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Throwback Thursday: That’s Not How Science Works: Vaccination Edition –

Throwback Thursday, where, essentially I post old writing samples, essays and short stories that I dig up from my pile of hoarded papers and school assignments or from the depths of my computer. So everyone can see how my writing has changed/improved over the years.


 

Childhood vaccinations have been preventing disease and saving lives of children for over a century. Yet only in recent decades has vaccination become a question, a choice, rather than a must. The root of the vaccine debate lies in the question of personal freedom versus the effect on those around us of not vaccinating. Parents should have to vaccinate their children, because the benefits of doing so far outweigh any potential risks. Many of these perceived risks are fictional, so the fear they cause is unfounded.

Orange-County, California has one of the highest personal exemptions rates in the country, at nearly 9% of kids being unvaccinated. This county has also had the most deaths from the measles outbreak that originated in Disneyland. “Rhett Krawitt is in remission…vulnerable to infection and unable to be vaccinated, turning him into an unwitting symbol of the need for herd immunity” (Schulten, New York Times). Rhett is just one example. Herd immunity is if 95% of a population is vaccinated or otherwise immune. The remaining 5%, those with immune disorders or other conditions making them unable to be vaccinated, will be protected because the disease will not be able to develop. When immunization rates drop too low, diseases can sneak in and cause an epidemic like the one seen with the measles. One reason people don’t vaccinate is because they think the disease is nearly eradicated already and there is no need; however, that only stands true when we vaccinate.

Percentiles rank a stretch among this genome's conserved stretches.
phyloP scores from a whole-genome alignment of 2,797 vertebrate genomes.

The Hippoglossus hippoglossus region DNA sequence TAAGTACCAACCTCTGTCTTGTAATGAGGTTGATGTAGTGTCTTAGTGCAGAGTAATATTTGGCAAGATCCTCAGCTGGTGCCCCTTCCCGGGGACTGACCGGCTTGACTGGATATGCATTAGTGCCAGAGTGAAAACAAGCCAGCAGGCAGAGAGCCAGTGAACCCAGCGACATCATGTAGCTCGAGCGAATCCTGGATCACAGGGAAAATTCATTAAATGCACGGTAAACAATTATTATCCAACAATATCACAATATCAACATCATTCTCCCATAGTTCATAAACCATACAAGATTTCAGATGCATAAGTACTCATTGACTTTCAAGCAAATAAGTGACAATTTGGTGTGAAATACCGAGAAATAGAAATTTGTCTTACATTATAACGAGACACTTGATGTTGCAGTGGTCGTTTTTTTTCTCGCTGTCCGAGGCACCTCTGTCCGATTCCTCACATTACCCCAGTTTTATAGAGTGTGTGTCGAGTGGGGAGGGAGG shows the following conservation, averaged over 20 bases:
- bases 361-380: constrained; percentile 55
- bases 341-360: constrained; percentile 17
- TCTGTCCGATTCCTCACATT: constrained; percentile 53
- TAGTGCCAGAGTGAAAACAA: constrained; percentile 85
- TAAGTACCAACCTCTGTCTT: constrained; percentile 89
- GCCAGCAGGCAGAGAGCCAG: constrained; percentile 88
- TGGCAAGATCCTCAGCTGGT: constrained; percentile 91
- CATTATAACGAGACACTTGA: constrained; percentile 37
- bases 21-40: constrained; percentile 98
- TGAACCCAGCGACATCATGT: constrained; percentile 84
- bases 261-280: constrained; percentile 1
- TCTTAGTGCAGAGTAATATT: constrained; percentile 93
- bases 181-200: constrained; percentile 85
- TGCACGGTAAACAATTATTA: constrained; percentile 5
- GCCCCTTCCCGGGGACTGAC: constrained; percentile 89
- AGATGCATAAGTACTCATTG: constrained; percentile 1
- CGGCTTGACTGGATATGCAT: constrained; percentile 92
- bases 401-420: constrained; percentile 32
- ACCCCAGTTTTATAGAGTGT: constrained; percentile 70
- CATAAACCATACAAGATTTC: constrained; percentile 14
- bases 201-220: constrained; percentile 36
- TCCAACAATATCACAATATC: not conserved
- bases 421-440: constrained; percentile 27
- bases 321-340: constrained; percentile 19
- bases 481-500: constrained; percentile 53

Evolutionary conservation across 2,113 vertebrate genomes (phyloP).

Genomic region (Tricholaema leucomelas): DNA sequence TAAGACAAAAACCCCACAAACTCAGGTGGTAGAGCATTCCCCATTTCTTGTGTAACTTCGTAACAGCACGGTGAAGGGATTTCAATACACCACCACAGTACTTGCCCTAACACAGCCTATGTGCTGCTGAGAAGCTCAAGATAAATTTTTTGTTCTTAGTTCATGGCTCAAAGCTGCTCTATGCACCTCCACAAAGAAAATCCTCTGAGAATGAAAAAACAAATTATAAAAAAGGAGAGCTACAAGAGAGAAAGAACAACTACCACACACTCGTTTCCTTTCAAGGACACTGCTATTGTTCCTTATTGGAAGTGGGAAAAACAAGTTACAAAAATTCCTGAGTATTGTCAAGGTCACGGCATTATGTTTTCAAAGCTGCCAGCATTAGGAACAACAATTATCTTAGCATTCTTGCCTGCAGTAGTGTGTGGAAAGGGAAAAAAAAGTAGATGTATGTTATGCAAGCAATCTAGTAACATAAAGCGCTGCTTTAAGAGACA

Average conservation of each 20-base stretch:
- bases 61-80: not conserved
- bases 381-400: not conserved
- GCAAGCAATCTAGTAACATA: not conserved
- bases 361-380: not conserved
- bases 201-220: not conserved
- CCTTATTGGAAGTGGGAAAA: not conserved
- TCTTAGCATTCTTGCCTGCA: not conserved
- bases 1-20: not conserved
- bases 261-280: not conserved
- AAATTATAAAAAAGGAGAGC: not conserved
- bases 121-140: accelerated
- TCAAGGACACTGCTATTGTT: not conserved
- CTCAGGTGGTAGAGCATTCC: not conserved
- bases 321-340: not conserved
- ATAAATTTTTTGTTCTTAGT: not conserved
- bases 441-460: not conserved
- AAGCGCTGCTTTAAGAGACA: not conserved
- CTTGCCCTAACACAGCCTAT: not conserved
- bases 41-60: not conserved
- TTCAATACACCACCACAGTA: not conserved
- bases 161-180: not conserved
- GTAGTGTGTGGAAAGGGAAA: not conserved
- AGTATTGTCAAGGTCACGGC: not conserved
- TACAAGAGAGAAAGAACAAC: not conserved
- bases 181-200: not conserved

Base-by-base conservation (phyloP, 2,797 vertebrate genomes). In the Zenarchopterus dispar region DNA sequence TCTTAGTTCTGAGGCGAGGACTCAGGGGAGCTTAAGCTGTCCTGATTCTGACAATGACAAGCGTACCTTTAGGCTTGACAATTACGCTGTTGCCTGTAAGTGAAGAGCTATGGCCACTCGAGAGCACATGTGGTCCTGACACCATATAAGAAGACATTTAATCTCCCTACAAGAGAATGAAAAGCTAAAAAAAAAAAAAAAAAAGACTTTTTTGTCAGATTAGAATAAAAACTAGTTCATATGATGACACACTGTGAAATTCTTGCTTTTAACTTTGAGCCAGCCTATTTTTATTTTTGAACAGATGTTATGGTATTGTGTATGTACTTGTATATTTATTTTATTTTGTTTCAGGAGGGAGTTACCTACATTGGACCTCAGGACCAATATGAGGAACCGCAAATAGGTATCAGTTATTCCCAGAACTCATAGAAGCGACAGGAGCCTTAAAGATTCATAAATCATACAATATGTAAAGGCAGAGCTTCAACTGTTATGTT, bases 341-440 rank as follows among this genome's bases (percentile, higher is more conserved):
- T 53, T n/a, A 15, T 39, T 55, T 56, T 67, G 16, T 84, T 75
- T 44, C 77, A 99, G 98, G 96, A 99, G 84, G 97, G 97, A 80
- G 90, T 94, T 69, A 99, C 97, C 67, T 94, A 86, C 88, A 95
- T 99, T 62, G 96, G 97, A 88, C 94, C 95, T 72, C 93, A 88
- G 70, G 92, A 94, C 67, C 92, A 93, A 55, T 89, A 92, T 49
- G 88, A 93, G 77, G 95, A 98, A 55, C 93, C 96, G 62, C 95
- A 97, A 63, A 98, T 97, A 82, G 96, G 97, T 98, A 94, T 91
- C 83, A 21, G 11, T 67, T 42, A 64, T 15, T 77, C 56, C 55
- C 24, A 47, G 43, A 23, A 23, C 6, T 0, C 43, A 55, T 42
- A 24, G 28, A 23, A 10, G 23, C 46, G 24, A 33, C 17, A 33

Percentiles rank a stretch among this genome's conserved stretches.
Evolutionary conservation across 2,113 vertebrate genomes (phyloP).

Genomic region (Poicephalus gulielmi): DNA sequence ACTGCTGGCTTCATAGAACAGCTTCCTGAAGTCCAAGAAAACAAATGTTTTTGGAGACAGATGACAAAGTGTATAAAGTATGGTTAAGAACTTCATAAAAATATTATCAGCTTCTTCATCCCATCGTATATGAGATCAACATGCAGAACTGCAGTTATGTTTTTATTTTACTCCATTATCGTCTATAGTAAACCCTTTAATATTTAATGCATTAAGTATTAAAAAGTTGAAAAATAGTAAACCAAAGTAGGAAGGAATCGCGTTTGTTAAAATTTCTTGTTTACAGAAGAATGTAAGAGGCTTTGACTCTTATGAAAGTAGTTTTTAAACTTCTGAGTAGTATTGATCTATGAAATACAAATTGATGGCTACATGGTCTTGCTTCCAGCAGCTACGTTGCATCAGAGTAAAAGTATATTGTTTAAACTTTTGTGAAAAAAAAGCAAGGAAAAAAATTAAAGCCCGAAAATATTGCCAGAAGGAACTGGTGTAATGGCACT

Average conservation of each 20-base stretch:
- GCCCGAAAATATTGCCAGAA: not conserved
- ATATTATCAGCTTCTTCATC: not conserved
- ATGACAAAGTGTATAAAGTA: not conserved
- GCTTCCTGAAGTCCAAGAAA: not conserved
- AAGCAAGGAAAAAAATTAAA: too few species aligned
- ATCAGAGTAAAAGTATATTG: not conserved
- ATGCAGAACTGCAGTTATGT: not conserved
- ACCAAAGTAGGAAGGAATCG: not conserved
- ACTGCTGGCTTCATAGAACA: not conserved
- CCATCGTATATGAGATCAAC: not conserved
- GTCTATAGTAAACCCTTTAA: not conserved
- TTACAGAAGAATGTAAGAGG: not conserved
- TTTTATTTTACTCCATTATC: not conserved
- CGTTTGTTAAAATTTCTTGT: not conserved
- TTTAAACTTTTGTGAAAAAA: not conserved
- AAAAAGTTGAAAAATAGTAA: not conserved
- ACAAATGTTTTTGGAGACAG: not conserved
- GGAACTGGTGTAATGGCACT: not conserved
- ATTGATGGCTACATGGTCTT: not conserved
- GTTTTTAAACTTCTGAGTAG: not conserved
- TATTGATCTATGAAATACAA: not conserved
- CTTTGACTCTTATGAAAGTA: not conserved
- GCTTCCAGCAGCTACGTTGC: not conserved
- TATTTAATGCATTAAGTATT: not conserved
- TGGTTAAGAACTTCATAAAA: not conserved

One of the greatest misconceptions about vaccines that lead to personal exemptions is the false notion that “vaccines cause autism”. To be clear, they don’t. The rumor that they do was based upon falsified research that has since been retracted and disproven. The side effects of vaccines are almost always mild, ranging from a fever to a rash, only in rare cases. Only the DTaP vaccine has a more common, severe side effect. One in a million cases can suffer paralysis or brain damage (CDC website). Even so, the risk you run in not getting the vaccine, which is to protect infants from whooping cough, diphtheria, and tetanus, is far worse than these rare risks.

Many people choose not to vaccinate because it is their “personal freedom” or because they “don’t want to overburden their child’s immune system”; however, people should have to vaccinate their children because the risks posed to both individuals and society by not doing so far outweighs the rare case of adverse effects from vaccination. As Dr. Snyder said to the Boston Globe “It’s a common theme that we see parents questioning scientific facts in the same way they would debate a political topic.” We shouldn’t let them.

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